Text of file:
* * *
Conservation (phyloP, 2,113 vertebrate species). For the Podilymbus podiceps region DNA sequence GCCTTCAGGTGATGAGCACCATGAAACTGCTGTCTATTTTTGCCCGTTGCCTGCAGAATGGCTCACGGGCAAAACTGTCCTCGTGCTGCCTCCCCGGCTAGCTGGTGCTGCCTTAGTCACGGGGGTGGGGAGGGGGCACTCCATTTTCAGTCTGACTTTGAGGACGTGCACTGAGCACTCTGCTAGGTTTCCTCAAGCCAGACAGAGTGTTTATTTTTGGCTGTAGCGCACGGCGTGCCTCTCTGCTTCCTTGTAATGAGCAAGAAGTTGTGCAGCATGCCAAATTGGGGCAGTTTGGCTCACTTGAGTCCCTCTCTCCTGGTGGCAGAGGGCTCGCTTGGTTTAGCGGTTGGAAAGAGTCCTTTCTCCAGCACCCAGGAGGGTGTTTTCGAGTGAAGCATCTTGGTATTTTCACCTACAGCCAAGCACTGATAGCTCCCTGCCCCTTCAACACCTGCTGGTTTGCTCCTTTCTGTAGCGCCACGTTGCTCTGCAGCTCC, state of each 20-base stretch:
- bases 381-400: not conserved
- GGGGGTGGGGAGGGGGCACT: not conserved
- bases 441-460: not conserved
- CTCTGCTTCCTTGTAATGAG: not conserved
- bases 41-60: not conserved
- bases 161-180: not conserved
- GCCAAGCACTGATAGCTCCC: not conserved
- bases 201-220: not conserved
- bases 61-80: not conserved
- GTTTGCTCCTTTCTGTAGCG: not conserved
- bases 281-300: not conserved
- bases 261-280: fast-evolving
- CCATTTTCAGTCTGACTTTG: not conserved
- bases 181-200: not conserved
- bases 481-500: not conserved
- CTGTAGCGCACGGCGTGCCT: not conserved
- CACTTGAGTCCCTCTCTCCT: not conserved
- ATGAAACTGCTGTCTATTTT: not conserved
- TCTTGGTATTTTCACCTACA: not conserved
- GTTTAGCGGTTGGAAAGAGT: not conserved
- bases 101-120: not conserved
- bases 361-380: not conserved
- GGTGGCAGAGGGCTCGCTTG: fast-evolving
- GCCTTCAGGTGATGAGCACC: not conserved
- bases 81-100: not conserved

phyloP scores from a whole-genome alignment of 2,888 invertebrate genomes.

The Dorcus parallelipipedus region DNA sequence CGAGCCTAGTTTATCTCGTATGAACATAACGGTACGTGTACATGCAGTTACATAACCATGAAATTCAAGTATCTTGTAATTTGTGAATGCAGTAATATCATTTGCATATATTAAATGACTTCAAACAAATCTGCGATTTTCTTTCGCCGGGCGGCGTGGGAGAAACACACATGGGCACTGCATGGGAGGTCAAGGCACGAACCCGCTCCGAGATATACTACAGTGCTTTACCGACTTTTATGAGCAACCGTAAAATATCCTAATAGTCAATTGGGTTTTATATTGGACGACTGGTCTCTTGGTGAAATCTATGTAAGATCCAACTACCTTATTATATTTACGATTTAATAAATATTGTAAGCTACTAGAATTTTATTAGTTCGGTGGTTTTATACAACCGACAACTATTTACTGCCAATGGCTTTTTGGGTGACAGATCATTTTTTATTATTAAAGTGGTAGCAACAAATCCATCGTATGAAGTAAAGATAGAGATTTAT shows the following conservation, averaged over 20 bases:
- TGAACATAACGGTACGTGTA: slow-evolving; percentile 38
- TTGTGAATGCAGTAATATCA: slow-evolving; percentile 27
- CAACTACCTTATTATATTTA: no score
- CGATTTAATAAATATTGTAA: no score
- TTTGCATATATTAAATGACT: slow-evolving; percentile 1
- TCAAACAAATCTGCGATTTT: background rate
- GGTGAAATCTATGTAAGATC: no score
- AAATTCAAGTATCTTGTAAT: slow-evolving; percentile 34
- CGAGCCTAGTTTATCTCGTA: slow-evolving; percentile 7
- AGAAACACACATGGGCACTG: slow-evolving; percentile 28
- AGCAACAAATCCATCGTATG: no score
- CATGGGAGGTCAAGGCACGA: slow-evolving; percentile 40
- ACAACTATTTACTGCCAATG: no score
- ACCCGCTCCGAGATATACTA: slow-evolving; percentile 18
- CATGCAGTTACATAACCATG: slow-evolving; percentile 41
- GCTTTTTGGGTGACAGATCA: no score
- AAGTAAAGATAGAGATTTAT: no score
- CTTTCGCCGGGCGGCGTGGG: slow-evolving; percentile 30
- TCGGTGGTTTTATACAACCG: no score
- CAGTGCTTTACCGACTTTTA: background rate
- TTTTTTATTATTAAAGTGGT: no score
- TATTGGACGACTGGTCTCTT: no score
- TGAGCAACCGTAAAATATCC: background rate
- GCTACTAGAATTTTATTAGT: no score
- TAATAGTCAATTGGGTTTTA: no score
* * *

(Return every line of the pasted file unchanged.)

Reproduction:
Conservation (phyloP, 2,113 vertebrate species). For the Podilymbus podiceps region DNA sequence GCCTTCAGGTGATGAGCACCATGAAACTGCTGTCTATTTTTGCCCGTTGCCTGCAGAATGGCTCACGGGCAAAACTGTCCTCGTGCTGCCTCCCCGGCTAGCTGGTGCTGCCTTAGTCACGGGGGTGGGGAGGGGGCACTCCATTTTCAGTCTGACTTTGAGGACGTGCACTGAGCACTCTGCTAGGTTTCCTCAAGCCAGACAGAGTGTTTATTTTTGGCTGTAGCGCACGGCGTGCCTCTCTGCTTCCTTGTAATGAGCAAGAAGTTGTGCAGCATGCCAAATTGGGGCAGTTTGGCTCACTTGAGTCCCTCTCTCCTGGTGGCAGAGGGCTCGCTTGGTTTAGCGGTTGGAAAGAGTCCTTTCTCCAGCACCCAGGAGGGTGTTTTCGAGTGAAGCATCTTGGTATTTTCACCTACAGCCAAGCACTGATAGCTCCCTGCCCCTTCAACACCTGCTGGTTTGCTCCTTTCTGTAGCGCCACGTTGCTCTGCAGCTCC, state of each 20-base stretch:
- bases 381-400: not conserved
- GGGGGTGGGGAGGGGGCACT: not conserved
- bases 441-460: not conserved
- CTCTGCTTCCTTGTAATGAG: not conserved
- bases 41-60: not conserved
- bases 161-180: not conserved
- GCCAAGCACTGATAGCTCCC: not conserved
- bases 201-220: not conserved
- bases 61-80: not conserved
- GTTTGCTCCTTTCTGTAGCG: not conserved
- bases 281-300: not conserved
- bases 261-280: fast-evolving
- CCATTTTCAGTCTGACTTTG: not conserved
- bases 181-200: not conserved
- bases 481-500: not conserved
- CTGTAGCGCACGGCGTGCCT: not conserved
- CACTTGAGTCCCTCTCTCCT: not conserved
- ATGAAACTGCTGTCTATTTT: not conserved
- TCTTGGTATTTTCACCTACA: not conserved
- GTTTAGCGGTTGGAAAGAGT: not conserved
- bases 101-120: not conserved
- bases 361-380: not conserved
- GGTGGCAGAGGGCTCGCTTG: fast-evolving
- GCCTTCAGGTGATGAGCACC: not conserved
- bases 81-100: not conserved

phyloP scores from a whole-genome alignment of 2,888 invertebrate genomes.

The Dorcus parallelipipedus region DNA sequence CGAGCCTAGTTTATCTCGTATGAACATAACGGTACGTGTACATGCAGTTACATAACCATGAAATTCAAGTATCTTGTAATTTGTGAATGCAGTAATATCATTTGCATATATTAAATGACTTCAAACAAATCTGCGATTTTCTTTCGCCGGGCGGCGTGGGAGAAACACACATGGGCACTGCATGGGAGGTCAAGGCACGAACCCGCTCCGAGATATACTACAGTGCTTTACCGACTTTTATGAGCAACCGTAAAATATCCTAATAGTCAATTGGGTTTTATATTGGACGACTGGTCTCTTGGTGAAATCTATGTAAGATCCAACTACCTTATTATATTTACGATTTAATAAATATTGTAAGCTACTAGAATTTTATTAGTTCGGTGGTTTTATACAACCGACAACTATTTACTGCCAATGGCTTTTTGGGTGACAGATCATTTTTTATTATTAAAGTGGTAGCAACAAATCCATCGTATGAAGTAAAGATAGAGATTTAT shows the following conservation, averaged over 20 bases:
- TGAACATAACGGTACGTGTA: slow-evolving; percentile 38
- TTGTGAATGCAGTAATATCA: slow-evolving; percentile 27
- CAACTACCTTATTATATTTA: no score
- CGATTTAATAAATATTGTAA: no score
- TTTGCATATATTAAATGACT: slow-evolving; percentile 1
- TCAAACAAATCTGCGATTTT: background rate
- GGTGAAATCTATGTAAGATC: no score
- AAATTCAAGTATCTTGTAAT: slow-evolving; percentile 34
- CGAGCCTAGTTTATCTCGTA: slow-evolving; percentile 7
- AGAAACACACATGGGCACTG: slow-evolving; percentile 28
- AGCAACAAATCCATCGTATG: no score
- CATGGGAGGTCAAGGCACGA: slow-evolving; percentile 40
- ACAACTATTTACTGCCAATG: no score
- ACCCGCTCCGAGATATACTA: slow-evolving; percentile 18
- CATGCAGTTACATAACCATG: slow-evolving; percentile 41
- GCTTTTTGGGTGACAGATCA: no score
- AAGTAAAGATAGAGATTTAT: no score
- CTTTCGCCGGGCGGCGTGGG: slow-evolving; percentile 30
- TCGGTGGTTTTATACAACCG: no score
- CAGTGCTTTACCGACTTTTA: background rate
- TTTTTTATTATTAAAGTGGT: no score
- TATTGGACGACTGGTCTCTT: no score
- TGAGCAACCGTAAAATATCC: background rate
- GCTACTAGAATTTTATTAGT: no score
- TAATAGTCAATTGGGTTTTA: no score